IFComp 2016 Intro post

Yesterday was the grand kickoff for the Twenty-Second Annual Interactive Fiction Competition! This year there are an astonishing 58 entries, so even playing one a day wouldn’t suffice to finish by deadline; I’ll do what I can, though. Anyone can judge, and if you want to judge, you might not want to read my reviews until you’ve played a game for yourself. However, if you do want to follow my reviews, then the rough interpretation of my numeric ratings is below.

  • 1: Entirely inappropriate. For a game to receive a rating of “1”, it has to be completely inappropriate for entry into the IF Competition, either through drastic failure of scope or implementation, massive incompleteness, or not actually being IF at all. I wish I could claim this judgment was rare.
  • 2: Awful. Ratings of “2” are for games which, while ostensibly appropriate for the Comp, fail to rise to even a minimal level of craft. A game with massive underimplementation, poor writing, and uninspiring premise will receive a “2”. Also, any game which is intentionally annoying, unless the annoyance actually serves an artistically worthwhile goal, gets a “2” regardless of its craftsmanship.
  • 3: Highly flawed. A game with a “3” may well have a decent idea lurking in it, but is bogged down massively by writing and technical skills not up to scratch, by extremely buggy gameplay, or by poor design choices.
  • 4: Weak. A “4” shows evidence of coherent craft and design, but is plagued by one or more major problems in execution.
  • 5: Acceptable. A grade of “5” is a minimally acceptable game: writing is technically sound and there is a reasonable level of world-craft detail. Bugs, ideally, are peripheral and reasonably uncommon. Presumably a game with a “5” will have major imperfections, but not be actually incompetently written.
  • 6: Promising. Games with scores of “6” induce a modicum of respect, either through implementation depth, writing, or premise. These games have certain stand-out features showing promise on a revised version of the game.
  • 7: Well-crafted. A “7” suggests a game whose play proceeds smoothly and hitchlessly: writing is descriptive with a consistent style; implementation is deep enough to consider all reasonable actions, player’s goals are clear, and the story is moderately engaging. Bugs are, if present, rare or minor.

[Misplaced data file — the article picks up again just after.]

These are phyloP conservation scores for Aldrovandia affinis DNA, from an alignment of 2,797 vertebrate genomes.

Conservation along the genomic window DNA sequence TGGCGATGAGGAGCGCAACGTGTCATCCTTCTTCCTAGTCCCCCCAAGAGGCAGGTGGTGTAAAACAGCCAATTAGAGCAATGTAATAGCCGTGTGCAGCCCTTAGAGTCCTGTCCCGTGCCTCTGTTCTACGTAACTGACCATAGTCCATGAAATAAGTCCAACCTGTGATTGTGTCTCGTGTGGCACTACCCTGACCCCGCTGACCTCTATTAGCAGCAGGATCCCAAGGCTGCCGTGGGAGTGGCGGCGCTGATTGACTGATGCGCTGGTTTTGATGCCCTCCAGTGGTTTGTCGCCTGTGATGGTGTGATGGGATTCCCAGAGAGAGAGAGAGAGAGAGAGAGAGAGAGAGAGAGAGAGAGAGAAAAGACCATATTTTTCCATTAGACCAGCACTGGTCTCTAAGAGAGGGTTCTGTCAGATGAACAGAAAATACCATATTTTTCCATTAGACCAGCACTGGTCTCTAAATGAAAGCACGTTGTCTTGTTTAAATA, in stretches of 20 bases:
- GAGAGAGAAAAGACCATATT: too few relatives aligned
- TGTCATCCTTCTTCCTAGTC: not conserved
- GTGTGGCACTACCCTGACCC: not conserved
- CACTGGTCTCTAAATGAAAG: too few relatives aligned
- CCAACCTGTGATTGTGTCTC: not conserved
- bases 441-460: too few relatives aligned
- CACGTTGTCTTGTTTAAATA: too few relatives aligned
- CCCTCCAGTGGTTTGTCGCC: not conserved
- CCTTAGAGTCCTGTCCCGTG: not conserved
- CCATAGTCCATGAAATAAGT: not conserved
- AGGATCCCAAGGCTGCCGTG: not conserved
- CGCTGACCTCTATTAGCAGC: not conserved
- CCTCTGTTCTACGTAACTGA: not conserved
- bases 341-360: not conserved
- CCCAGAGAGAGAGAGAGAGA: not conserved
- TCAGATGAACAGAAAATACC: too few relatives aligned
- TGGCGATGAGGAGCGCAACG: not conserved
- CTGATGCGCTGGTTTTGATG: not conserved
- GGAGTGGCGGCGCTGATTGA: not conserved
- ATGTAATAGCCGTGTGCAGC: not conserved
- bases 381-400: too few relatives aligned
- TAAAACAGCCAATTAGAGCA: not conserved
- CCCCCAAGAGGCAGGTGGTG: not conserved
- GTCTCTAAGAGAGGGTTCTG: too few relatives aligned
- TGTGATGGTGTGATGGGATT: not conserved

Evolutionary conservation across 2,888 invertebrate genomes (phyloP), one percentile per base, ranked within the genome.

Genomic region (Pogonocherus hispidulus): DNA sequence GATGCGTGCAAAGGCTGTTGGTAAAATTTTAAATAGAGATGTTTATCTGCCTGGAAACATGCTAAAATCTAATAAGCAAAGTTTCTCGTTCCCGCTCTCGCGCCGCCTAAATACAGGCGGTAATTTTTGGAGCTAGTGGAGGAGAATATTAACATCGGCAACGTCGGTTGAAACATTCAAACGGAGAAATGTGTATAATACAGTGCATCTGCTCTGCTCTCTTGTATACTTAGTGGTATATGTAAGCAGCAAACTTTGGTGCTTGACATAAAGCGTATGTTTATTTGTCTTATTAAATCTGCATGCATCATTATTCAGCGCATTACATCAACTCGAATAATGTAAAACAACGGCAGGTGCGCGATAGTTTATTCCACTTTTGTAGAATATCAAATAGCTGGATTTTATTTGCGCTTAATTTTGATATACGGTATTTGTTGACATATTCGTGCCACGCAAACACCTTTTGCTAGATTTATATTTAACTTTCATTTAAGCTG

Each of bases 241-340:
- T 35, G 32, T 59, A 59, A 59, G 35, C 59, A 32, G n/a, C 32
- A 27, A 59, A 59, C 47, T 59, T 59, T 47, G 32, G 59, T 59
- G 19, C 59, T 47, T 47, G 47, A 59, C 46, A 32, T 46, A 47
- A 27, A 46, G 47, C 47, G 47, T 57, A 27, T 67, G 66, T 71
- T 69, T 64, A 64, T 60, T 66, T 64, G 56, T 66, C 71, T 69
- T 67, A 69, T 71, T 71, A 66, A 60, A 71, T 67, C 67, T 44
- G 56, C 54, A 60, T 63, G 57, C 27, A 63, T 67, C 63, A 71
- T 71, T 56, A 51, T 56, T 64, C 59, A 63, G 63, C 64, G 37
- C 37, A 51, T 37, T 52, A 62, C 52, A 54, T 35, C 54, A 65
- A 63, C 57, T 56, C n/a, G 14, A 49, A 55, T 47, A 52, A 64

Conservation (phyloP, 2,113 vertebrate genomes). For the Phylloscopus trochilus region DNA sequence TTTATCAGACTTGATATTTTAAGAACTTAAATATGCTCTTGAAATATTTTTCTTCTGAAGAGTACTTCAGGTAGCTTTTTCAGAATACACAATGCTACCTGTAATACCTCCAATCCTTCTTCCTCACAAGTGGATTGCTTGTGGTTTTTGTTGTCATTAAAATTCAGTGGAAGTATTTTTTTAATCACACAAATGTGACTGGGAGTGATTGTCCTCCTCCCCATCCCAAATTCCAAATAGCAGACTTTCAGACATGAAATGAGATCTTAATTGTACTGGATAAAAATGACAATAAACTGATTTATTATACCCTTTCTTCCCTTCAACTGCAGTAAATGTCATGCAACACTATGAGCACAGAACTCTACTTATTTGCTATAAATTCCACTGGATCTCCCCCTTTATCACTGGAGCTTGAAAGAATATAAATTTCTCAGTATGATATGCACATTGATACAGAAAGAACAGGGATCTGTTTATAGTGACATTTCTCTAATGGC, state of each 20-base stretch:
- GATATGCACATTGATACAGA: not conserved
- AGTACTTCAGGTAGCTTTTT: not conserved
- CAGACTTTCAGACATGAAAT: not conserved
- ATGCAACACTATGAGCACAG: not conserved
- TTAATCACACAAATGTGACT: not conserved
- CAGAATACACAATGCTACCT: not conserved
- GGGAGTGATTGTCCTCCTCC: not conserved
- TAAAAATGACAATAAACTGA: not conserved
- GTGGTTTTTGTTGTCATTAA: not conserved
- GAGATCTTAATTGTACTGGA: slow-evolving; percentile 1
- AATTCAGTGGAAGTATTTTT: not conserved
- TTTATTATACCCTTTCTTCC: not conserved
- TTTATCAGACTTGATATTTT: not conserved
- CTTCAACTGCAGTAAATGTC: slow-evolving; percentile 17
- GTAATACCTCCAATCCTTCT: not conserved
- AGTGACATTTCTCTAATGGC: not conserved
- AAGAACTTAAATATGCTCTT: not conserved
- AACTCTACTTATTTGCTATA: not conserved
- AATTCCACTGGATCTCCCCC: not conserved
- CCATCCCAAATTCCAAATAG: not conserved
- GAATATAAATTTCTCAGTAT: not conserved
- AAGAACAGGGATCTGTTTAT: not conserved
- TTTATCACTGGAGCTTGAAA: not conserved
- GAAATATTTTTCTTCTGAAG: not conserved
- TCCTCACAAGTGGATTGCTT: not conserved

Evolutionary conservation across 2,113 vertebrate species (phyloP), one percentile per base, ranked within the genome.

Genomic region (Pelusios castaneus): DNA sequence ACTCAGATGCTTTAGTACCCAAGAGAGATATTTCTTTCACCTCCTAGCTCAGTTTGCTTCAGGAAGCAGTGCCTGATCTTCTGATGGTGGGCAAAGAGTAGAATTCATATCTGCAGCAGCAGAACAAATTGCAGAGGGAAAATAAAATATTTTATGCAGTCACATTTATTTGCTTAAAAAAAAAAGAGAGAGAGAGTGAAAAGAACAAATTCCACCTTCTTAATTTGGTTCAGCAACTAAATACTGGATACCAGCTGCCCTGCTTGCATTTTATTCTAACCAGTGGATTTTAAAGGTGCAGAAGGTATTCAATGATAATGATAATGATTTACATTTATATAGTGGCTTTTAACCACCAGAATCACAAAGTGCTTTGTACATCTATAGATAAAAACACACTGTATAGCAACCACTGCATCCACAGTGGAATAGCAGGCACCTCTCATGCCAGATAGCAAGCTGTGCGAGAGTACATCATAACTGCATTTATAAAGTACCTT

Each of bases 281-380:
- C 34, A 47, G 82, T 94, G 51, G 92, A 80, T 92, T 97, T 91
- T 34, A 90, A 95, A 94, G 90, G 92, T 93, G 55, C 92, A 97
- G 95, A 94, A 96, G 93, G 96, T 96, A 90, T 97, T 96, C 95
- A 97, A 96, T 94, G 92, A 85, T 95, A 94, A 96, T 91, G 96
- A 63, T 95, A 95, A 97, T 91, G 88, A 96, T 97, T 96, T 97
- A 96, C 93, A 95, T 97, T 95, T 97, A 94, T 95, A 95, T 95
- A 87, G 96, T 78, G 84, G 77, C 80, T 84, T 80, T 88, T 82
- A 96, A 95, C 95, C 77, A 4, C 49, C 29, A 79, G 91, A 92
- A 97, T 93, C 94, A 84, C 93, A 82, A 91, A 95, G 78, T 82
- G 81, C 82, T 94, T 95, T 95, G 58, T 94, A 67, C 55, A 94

• 8: Good. An “8” is a well-crafted game with some sort of surprise. Above and beyond the competent craft mentioned above, an “8” must have some realized ambition or hook that makes it either enjoyable or emotionally engaging to play.
  • 9: Excellent. To get a “9”, a game must possess a strong narrative style, a sufficiently clued and well-paced plot, minor bugs if any, high depth of implementation and richness of detail, interesting and well-constructed characters, and overall informed and consistent design. In other words, 9s are near-perfect.
  • 10:Extraordinary. A “10” is just a “9” which knocks my socks off. I realize this is completely subjective.

Other notable details about my judging protocol: when possible, I am playing on a Linux machine. I use the several gargoyle meta-interpreter binaries from version 2011.1a-2 for most standard IF file types (specifically: Frotz v2.50/Glk0.7.0 for Z-code, Glulxe 0.4.7 for Glulx), and using Chrome 53.0.2785.101 for web-interface games. I downloaded the full Comp package on October 1st and I use only that version for judging; I don’t download post-deadline bug fixes.

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About Jake
I'm a mathematics professor at the University of Louisville, and a geek.

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